On the brink of making Connacht rugby history is a huge motivational tool for scrumhalf Caolin Blade ahead of Sunday’s final Heineken Champions Cup pool game against Stade Francais.
The 27-year-old scrumhalf, who has endured a “frustrating” season following an Achilles injury and illness, says times have changed since those early days of European rugby, and there are now real expectations of success within the camp.
“It is being driven by everyone in Connacht, from the top of the professional game. It is also being driven by the community and supporters, and it’s testament to the coaches who have come here and laid the foundations.
“The responsibility is on us as players to represent everyone in Connacht. It’s a great feeling to be going into Champions Cup rugby with a really good chance to win.”
Connacht currently sit in sixth place in Pool B, and although they have every chance of qualifying for the knock-out stages without needing a win, Blade says it is all about moving higher up the table and improving on last weekend’s 28-29 loss to Leicester at the Sportsground, having led by 18 points.
“Everyone has to take it on the chin. It’s no one’s fault. It’s easy to blame people, but as a nine I had a good look at the 20 minutes I played. For me it’s to take the learnings as an individual, and as a collective we need to learn from it and move forward and not let it happen again.
“I am not getting into detail of what went wrong, but when you are up with that amount of points, it is easy to take the foot off the gas. We did a little bit and we got punished. It is not always that you get a second chance in the Champions Cup, and we are looking forward to the weekend and putting in another performance.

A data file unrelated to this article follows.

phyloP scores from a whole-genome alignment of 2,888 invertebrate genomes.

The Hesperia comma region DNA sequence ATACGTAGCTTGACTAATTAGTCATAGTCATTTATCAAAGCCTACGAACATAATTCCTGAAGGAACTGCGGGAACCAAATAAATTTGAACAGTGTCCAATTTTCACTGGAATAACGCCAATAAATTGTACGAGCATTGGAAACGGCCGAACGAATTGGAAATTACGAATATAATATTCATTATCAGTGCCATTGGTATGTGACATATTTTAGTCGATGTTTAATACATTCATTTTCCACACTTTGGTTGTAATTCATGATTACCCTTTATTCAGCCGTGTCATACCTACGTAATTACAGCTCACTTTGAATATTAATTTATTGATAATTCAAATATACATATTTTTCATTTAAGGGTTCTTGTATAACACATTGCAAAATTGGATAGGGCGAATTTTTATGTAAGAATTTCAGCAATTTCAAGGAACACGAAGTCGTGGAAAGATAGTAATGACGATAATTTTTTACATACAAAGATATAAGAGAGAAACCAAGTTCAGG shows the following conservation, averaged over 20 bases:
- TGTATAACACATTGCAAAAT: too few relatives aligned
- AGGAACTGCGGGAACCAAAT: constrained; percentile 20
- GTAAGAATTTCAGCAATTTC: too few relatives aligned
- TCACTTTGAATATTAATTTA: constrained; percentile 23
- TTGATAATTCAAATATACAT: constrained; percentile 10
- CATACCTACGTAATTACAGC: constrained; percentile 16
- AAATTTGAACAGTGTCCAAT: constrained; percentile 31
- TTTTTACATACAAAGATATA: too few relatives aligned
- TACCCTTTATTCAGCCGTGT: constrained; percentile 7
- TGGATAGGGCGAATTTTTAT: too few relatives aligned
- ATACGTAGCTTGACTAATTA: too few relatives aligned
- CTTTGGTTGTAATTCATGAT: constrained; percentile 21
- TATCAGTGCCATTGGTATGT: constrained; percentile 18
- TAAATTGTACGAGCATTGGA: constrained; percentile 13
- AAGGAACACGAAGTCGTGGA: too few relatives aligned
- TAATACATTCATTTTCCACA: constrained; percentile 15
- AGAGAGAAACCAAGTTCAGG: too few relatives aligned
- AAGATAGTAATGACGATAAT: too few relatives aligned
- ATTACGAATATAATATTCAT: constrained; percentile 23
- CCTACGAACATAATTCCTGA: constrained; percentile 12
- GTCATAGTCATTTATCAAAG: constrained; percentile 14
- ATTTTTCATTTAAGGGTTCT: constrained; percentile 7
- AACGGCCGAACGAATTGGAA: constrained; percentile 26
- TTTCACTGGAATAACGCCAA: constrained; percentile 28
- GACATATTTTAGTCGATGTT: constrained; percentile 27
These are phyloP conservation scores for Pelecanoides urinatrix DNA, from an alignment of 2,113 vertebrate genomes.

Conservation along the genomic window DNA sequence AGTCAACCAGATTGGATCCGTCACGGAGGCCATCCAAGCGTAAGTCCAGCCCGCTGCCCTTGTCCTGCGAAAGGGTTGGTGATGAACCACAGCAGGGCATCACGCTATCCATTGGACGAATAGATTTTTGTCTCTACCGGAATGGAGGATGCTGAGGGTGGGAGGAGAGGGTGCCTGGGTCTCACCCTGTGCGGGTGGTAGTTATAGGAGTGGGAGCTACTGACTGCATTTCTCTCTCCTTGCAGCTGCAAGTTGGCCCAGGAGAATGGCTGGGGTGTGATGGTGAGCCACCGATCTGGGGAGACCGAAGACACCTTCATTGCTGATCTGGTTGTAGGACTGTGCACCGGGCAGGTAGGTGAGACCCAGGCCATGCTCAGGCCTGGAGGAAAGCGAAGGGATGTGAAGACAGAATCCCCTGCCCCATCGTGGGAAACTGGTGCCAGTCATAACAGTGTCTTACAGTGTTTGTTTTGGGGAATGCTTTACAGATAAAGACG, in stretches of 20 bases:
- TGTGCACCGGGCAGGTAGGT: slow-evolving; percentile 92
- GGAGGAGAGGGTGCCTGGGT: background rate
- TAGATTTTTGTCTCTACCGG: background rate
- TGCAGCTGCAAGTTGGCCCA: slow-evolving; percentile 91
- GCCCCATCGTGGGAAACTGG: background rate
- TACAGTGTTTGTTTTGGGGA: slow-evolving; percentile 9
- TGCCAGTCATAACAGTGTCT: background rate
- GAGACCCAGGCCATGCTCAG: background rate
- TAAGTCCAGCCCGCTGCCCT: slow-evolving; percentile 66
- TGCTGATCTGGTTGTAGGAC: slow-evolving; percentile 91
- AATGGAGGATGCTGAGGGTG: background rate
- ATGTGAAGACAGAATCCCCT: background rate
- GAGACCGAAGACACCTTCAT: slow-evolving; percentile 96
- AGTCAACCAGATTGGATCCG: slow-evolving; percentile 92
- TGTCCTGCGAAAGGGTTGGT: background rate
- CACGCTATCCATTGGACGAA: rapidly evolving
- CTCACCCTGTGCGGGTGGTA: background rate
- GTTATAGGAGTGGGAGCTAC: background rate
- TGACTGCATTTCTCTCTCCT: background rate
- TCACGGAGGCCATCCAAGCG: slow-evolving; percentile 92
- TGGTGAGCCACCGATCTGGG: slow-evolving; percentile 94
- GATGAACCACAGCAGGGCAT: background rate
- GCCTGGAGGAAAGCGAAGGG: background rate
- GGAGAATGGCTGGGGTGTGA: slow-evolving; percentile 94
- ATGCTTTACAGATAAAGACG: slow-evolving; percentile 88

“This group is on such an upward curve. No projection is always straight, so to have a dip, we will try to get back on the horse. And no better place than Stade for 23 lads raring to go.”
Connacht have always revelled playing French sides, but none were bigger than their 16-14 win over Toulouse in 2013 – their first win on French soil. And the former Athenry Vocational School student says Connacht have always relished the French teams’ style of play.
“Typically French packs are big, and our lads get up for it, also us as backs. They have stand-out players and you have to raise your game for them. Maybe we should take every game like that and we might have better performances.”
To win would be massive, he says.
“I was lucky enough to be involved the year we won the Pro 12 and one of the biggest things I remember was how much it meant to the fans. I am a player and a fan as well, so I think how proud we are here, and even talking about it shows the growth in the least two years, but we must not let that affect our performance.”
Making history, he says, will be on Connacht’s minds – “for use as motivation, but not to let it take over”.